May 12, 2024 at 12:35 pm

Somebody Invented A “Toilet Snorkel” That Could Saved Your Life During Fires

by Trisha Leigh

Source: Shutterstock

We’ve all hugged a toilet at least a few times in our lives, and vowed never to do it again.

What if I told you your toilet could save your life, though?

Or at least, that’s what people used to think.

This 1981 patent proposes that a water trap inside a basin could help a person trapped in a room with smoke fumes or toxic gas access to fresh air.

At least, it would keep you alive long enough until help arrived.

William O. Holmes was inspired to invent the toilet snorkel after a rash of hotel fires in the early 1970s, in which many lives were lost due to smoke inhalation.

Morbid fact: more people die from smoke inhalation than burns when it comes to building fires.

People trapped become quickly deprived of oxygen, since the fire consumes it quickly. Many pass out and die while trying to make it to an exit.

So, what does all of this have to do with a toilet?

Source: US Patents

Toilet basins are have a water trap that prevents the hole in your toilet from letter sewer gases up into your home. This stops unpleasant smells – and Holmes figured this would include smoke.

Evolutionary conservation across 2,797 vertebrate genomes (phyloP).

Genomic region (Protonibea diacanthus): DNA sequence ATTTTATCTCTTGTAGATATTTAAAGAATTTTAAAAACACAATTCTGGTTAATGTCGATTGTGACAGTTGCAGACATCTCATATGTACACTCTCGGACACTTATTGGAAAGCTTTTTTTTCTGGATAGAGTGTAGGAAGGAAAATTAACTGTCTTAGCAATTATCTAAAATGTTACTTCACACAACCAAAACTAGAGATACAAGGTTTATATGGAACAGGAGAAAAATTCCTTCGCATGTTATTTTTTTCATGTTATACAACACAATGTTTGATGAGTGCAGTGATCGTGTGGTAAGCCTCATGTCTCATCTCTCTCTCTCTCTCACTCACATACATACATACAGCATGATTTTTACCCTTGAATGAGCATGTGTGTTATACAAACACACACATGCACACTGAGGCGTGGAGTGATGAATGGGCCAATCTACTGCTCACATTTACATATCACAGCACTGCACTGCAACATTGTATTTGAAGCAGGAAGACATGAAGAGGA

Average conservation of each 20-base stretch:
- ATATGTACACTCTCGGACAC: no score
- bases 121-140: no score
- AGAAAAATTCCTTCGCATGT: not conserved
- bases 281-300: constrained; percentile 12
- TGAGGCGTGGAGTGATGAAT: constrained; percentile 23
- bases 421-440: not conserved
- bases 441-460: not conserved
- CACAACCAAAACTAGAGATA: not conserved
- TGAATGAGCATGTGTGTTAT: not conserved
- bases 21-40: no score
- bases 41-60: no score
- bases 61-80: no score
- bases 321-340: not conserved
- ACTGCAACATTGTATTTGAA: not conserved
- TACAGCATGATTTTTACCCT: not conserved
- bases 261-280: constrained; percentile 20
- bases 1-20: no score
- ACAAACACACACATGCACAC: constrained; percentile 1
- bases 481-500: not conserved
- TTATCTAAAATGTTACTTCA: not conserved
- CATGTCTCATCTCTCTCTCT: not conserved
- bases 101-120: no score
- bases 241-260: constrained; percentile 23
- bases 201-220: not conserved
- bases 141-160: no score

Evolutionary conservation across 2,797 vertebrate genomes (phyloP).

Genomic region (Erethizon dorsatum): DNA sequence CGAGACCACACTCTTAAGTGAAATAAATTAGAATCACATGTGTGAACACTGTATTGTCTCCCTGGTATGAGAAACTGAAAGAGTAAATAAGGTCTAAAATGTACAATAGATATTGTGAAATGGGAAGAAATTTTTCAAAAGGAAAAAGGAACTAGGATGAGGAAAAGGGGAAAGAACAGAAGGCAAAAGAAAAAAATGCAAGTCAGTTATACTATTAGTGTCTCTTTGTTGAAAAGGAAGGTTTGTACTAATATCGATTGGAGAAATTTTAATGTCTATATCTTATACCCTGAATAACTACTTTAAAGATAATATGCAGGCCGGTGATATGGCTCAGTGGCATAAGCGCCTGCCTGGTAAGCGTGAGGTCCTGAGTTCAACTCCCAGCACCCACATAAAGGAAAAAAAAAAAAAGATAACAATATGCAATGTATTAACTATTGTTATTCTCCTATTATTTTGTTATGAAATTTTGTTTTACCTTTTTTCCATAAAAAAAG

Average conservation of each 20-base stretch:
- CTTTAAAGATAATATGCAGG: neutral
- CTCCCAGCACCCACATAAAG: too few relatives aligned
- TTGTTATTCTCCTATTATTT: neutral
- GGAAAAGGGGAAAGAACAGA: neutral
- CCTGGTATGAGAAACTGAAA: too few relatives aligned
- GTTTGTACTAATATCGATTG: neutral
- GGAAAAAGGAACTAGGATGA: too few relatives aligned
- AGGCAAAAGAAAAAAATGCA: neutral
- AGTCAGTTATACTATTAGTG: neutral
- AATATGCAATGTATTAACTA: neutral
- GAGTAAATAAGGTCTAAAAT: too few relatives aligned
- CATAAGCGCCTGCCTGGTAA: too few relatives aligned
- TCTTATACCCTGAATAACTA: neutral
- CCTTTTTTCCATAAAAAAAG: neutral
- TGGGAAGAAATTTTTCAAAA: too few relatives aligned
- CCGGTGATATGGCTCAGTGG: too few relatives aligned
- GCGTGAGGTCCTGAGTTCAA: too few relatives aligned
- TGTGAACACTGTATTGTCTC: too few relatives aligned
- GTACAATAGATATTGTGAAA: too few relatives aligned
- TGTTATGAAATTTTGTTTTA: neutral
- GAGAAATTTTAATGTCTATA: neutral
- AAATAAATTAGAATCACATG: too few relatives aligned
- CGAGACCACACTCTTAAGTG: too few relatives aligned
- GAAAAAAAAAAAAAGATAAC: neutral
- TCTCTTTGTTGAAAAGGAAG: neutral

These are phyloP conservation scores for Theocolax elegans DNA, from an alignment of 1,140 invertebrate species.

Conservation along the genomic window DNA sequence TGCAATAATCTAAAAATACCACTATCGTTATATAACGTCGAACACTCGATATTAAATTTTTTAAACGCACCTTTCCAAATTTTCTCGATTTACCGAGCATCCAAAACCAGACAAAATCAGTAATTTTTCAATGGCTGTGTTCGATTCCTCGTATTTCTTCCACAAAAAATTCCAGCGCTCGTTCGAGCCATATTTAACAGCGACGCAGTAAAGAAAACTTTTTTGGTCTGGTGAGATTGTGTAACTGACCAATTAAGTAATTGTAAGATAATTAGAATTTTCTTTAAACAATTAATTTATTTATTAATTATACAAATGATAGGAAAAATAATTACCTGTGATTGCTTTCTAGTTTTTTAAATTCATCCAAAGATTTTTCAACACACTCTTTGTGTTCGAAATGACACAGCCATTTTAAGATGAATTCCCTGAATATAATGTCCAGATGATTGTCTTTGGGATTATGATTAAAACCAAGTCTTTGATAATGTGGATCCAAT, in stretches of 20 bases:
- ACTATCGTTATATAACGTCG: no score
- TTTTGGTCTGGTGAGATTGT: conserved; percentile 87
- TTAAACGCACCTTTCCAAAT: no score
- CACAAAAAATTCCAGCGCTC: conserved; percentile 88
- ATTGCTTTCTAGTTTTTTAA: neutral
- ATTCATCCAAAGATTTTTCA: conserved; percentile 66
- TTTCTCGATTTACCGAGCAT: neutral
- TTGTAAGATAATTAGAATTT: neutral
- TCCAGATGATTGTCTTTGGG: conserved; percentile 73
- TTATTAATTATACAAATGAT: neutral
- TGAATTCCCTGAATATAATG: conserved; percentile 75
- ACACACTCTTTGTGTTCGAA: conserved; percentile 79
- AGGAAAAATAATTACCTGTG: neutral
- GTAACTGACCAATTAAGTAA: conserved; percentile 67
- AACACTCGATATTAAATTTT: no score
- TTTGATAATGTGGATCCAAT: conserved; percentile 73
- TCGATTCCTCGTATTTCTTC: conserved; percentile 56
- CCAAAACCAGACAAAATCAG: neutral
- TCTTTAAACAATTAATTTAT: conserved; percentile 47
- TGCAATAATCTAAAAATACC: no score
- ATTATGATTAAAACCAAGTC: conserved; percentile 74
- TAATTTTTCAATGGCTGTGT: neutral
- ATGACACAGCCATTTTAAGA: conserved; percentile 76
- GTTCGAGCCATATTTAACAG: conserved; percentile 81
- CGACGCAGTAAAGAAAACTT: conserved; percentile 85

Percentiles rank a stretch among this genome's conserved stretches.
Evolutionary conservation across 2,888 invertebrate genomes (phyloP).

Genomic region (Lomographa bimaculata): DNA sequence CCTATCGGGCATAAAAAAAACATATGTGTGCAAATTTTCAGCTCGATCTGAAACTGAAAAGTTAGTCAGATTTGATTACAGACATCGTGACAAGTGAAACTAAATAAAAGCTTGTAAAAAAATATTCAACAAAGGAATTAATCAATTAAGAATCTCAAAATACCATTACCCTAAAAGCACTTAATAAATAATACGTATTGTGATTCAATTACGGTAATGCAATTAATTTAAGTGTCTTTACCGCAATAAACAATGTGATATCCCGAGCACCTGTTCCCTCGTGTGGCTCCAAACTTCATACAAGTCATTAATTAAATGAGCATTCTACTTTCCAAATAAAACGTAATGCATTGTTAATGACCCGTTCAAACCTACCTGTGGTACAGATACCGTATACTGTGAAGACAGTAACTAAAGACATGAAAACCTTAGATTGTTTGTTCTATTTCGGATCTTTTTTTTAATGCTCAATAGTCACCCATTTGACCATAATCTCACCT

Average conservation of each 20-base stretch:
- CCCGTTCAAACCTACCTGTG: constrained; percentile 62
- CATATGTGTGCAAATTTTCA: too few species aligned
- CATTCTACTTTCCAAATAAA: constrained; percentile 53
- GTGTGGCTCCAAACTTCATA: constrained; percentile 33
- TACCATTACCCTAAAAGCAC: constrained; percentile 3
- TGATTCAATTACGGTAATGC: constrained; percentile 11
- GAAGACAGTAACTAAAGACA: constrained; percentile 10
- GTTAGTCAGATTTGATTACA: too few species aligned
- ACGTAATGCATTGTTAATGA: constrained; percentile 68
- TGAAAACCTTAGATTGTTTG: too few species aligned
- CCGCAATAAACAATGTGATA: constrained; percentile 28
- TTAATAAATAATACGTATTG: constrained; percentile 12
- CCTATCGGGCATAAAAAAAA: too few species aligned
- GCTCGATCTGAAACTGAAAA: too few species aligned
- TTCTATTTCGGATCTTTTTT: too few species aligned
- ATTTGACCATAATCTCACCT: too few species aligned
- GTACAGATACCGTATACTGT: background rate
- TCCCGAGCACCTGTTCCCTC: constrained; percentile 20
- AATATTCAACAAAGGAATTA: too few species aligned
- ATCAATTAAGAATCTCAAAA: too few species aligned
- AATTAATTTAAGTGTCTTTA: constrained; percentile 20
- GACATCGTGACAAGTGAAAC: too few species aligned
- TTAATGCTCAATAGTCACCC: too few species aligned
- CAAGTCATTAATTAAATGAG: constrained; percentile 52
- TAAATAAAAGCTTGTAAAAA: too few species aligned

His idea was to thread a snorkel through the water trap in order to access the clean air on the other side.

You would have to flush the toilet before using it, so you wouldn’t be inhaling sewer gas, but after that, Holmes figured you would be golden.

“It is common practice to attach a fresh-air vent in the form of a pipe or stack to the sewer line to provide optimum  operation of the toilet. The air vent normally extends upwardly through the roof of a structure, such as a high-rise hotel, to expose it to ambient fresh air.”

The design, he believed, would work in his favor.

“The air vent will further function to expel sewer gases to ambient and release any back pressures on the toilet so that it does not gurgle when drained and waste products do not back up, particularly into lower floor toilets when upper floor toilets are flushed.”

Source: US Patents

His design also includes a filter meant to absorb noxious gases and toxic impurities that remain in the sewer air pipe.

Listen, I’m guessing you can figure out why this didn’t catch on.

But if I was in a fire, I’m pretty sure I wouldn’t care where my fresh air came from.

If you thought that was interesting, you might like to read about why we should be worried about the leak in the bottom of the ocean.